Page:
Local governments say they won’t close down undersized schools before the money runs out or numbers of kids drop to critical limit. They say: education ministry, eager to cut schools network, fails to grasp local conditions.
In Kose Commune, Harju County, six schools are currently running. Thought the small town does have a gymnasium, Kosejõe basic school operates three kilometres from Kose, teaching 52 children with special needs. Nine kilometres to the other side of Kose, Harmi basic school operates with 28 students, less than five in each class. In addition to that, the commune features Oru basic school, Kose-Uuemõisa nursery-primary school, and Ardu school.
According to Kose Commune assistant mayor Ott Valdma, the numbers of pupils may be low but they are not about to close any of the school in upcoming four years. In the locals, the desire to maintain a school near home is fiery, and till the money is there the schools will continue.
«Figuratively speaking, Kose Gymnasium and Oru basic school are subsidizing all the rest of the schools with their small classes. Thanks to that, the money is enough,» admits Mr Valdma.
Praxis, the think-tank recently publishing its school network forecast, has concluded that by 2020 number of basic schools in Estonia should come down by 132, and that of gymnasiums by at least 136. At that, Kose Commune is among the «sinners» who, if willing, could immediately close down three schools.
Should they do that, the remaining schools would be large enough to guarantee quality and filled with pupils to 70 percent at least. The closest basic school would be within five kilometres for every student, and the gymnasium no farther than 40 kilometres.
Kose local government isn’t the only problem; there are at least a hundred like that. While in Saaremaa, Tartu County and Valga County, the optimal school network is in sight, Viljandi Lääne-Viru and Lääne Counties, for instance, still have 40 percent schools too many.
According to Praxis, the main problem is that keeping schools with a couple of dozen students takes stupid amounts of money while not allowing upgrades in quality of study. While Finland pays over half of general education costs for teachers’ salaries, Estonia only pays 36 percent. For the rest, we are heating half empty schoolhouses and maintain extra sets of staff.
Praxis actually advised school network changes as early as 2005, but the local governments have paid no heed. At the moment, the acutest problem is 12 grade schools in rural areas of average density of population. There, analysts say, 20 gymnasiums would do – but 60 currently remain.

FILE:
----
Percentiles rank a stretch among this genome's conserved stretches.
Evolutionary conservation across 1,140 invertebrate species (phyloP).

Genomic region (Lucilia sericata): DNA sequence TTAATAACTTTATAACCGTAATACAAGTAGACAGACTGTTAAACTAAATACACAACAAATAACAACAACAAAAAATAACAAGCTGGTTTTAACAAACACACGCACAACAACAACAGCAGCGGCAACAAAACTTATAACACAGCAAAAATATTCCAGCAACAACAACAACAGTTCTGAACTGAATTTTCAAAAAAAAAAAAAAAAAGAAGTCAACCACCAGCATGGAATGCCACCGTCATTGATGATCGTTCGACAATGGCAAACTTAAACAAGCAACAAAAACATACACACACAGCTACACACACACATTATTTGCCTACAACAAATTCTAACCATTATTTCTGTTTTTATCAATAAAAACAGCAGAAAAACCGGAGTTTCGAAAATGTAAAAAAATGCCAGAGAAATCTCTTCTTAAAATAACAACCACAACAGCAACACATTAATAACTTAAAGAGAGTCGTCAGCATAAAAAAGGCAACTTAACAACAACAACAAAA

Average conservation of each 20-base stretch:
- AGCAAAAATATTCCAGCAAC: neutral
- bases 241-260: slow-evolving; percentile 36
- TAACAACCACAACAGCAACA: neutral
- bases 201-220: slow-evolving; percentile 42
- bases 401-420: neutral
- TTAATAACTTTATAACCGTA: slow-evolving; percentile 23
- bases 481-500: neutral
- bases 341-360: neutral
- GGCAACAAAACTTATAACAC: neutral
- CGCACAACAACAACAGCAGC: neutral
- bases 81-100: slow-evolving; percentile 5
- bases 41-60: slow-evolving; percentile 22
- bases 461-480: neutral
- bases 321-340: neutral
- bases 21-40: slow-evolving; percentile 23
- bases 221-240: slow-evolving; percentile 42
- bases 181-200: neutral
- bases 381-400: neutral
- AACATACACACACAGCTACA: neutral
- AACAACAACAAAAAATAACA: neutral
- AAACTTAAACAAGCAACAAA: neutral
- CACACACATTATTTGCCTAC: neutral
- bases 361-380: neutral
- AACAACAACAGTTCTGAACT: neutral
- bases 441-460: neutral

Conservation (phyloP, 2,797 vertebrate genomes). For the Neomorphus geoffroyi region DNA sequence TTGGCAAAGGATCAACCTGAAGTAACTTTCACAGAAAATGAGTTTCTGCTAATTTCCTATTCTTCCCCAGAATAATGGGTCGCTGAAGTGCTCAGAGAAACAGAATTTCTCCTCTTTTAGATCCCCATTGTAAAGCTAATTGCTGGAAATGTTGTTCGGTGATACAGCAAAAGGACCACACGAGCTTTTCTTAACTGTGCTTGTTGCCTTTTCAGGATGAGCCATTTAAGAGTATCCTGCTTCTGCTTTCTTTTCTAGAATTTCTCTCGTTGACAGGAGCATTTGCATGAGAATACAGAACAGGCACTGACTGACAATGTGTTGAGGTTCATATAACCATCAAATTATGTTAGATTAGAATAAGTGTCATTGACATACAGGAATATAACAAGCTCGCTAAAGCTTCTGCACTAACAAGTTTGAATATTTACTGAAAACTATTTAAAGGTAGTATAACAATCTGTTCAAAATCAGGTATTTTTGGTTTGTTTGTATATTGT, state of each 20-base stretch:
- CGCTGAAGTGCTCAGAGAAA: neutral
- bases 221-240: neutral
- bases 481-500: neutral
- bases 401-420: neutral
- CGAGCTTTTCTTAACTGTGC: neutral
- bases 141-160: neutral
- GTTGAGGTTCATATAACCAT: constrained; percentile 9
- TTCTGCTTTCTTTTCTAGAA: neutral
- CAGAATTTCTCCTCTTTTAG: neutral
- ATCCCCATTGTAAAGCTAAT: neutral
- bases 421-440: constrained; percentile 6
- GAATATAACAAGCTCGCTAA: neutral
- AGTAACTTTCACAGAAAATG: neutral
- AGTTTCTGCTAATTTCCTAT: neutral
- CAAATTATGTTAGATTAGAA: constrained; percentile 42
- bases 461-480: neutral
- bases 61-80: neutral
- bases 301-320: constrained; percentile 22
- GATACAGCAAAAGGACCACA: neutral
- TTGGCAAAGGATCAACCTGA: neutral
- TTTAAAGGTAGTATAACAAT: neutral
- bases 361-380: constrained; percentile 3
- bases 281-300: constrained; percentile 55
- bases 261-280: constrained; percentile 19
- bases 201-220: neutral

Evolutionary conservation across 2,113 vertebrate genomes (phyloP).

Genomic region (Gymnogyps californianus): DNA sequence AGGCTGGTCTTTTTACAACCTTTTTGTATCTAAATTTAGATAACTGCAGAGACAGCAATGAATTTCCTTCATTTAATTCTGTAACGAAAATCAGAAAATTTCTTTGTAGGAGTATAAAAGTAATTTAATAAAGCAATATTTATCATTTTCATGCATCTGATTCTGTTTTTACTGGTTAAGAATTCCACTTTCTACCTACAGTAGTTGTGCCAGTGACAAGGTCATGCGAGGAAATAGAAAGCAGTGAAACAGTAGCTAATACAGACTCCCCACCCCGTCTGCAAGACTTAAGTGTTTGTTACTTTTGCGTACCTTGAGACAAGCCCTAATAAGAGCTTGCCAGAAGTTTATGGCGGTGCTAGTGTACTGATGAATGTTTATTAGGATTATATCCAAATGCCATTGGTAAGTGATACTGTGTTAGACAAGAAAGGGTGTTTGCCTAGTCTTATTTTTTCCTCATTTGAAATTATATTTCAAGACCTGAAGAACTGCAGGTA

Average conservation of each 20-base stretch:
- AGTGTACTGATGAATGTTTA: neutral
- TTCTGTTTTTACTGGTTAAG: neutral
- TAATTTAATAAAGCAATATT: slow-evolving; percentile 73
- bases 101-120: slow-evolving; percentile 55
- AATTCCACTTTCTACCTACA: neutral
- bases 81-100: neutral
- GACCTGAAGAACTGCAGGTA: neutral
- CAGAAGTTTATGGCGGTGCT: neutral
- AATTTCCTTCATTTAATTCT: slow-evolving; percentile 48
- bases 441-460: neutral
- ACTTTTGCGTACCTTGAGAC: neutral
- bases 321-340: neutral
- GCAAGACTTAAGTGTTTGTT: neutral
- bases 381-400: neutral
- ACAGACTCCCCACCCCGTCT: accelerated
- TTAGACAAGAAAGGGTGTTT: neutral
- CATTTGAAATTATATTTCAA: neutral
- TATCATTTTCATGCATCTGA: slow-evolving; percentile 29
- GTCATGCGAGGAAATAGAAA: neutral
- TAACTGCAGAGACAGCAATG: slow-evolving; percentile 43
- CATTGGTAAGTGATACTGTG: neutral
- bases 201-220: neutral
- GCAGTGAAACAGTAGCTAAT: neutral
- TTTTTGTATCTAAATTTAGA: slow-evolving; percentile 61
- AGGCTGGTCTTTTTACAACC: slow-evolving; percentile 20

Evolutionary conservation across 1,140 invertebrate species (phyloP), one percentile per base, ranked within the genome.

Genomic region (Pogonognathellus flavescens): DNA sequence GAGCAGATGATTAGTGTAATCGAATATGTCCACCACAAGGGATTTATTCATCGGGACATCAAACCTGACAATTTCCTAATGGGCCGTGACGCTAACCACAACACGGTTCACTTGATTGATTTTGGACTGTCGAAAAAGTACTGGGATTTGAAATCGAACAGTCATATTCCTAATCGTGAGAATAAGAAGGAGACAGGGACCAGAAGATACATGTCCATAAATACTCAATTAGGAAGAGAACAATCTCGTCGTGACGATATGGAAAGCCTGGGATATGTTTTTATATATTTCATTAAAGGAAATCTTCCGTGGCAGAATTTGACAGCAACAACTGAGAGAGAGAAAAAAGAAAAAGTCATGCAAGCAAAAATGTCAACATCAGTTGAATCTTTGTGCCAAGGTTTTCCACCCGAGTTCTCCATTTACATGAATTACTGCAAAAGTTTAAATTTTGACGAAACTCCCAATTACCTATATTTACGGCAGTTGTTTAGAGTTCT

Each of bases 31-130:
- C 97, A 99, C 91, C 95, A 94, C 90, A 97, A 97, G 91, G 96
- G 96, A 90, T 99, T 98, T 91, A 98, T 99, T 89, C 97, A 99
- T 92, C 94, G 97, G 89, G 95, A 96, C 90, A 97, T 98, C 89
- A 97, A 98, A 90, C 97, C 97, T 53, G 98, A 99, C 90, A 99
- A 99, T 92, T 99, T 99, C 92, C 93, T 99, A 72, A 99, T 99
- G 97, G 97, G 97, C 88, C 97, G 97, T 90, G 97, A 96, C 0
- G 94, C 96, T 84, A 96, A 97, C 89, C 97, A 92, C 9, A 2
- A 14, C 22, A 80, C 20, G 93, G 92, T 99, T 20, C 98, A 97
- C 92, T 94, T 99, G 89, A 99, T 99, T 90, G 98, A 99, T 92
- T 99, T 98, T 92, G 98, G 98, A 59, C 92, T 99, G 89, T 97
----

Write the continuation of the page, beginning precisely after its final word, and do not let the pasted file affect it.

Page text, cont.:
«Full cycle gymnasiums have their own status, in rural areas. Local governments are hanging on to that, while not knowing what to do with them,» said an author of the study Triin Lauri, a lecturer at Tallinn University.
As offered by Praxis and education/research ministry, gymnasium stages might be handed over to regional hubs or merged into state gymnasiums. The remaining basic schools network should be reviewed, and local governments could share burdens of some of the basic schools which lack students. At the moment, there are no such cases to show.
A rare local leader to agree with Praxis is Tõnu Aavasalu, mayor to Suure-Jaani Commune, Viljandi County. In his county, Praxis is advising closure of the gymnasium and three basic schools by 2020 as, by then, only 459 students will be living in the commune.
Indeed, this fall Suure-Jaani Commune will centralise four schools under joint leadership. For the time being, the places of study will remain, however; in most of these, one to six class nursery-primary schools will operate. The gymnasium will be waived, in favour of Viljandi.
«We felt the need ourselves. The teachers saw no future any longer, for the cause, and majority of the population agreed,» said Mr Aavasalu. «The toughest were grades 7th to 9th as these require subject teachers and classrooms. It is not expedient to keep that up in four locations, it is expensive and they also need to produce the [academic] level [expected].»
Viljandi Commune mayor Ene Saare, however, is angered by calculations by Praxis. According to analysts, the circular commune ought to have seven of its eight schools shut down as, in five years, the commune will only have 315 students. «We are on 650 square kilometres around the city of Viljandi. Should we want to start going to school in Viljandi, one large school should be built there; but that’s not reasonable for our people,» said Ms Saar.
Therefore, Viljandi Commune will only close down one of the eight schools, the rest remaining on «standby». The closures will only come if a school falls under 50 students, or if state financing decreases.
According to Audru Commune (Pärnu County) mayor Siim Suursild, shutting small schools is getting on people’s nerves, nothing more. «For local governments, closing down a school has no effect as, in these areas, kindergartens will have to remain anyhow if we have children. And – we do have them,» said he.
Pärnu mayor Toomas Kivimägi vows that while the city’s basic schools manage to maintain three parallel classes, there will be no closures: «Whatever Praxis proposes is not realistic. Within five years, there will be one basic school less in Pärnu, but surely not five.»
None of the local government leaders believe that the optimal Praxis schools network would be reached by 2020. At best, we’ll be halfway.
Ms Lauri says it is the gymnasiums network that is first in line for changes, the local governments just not having enough money to keep it going. «The ministry actually has the levers to impact the reform, such as via general education support,» she suggested.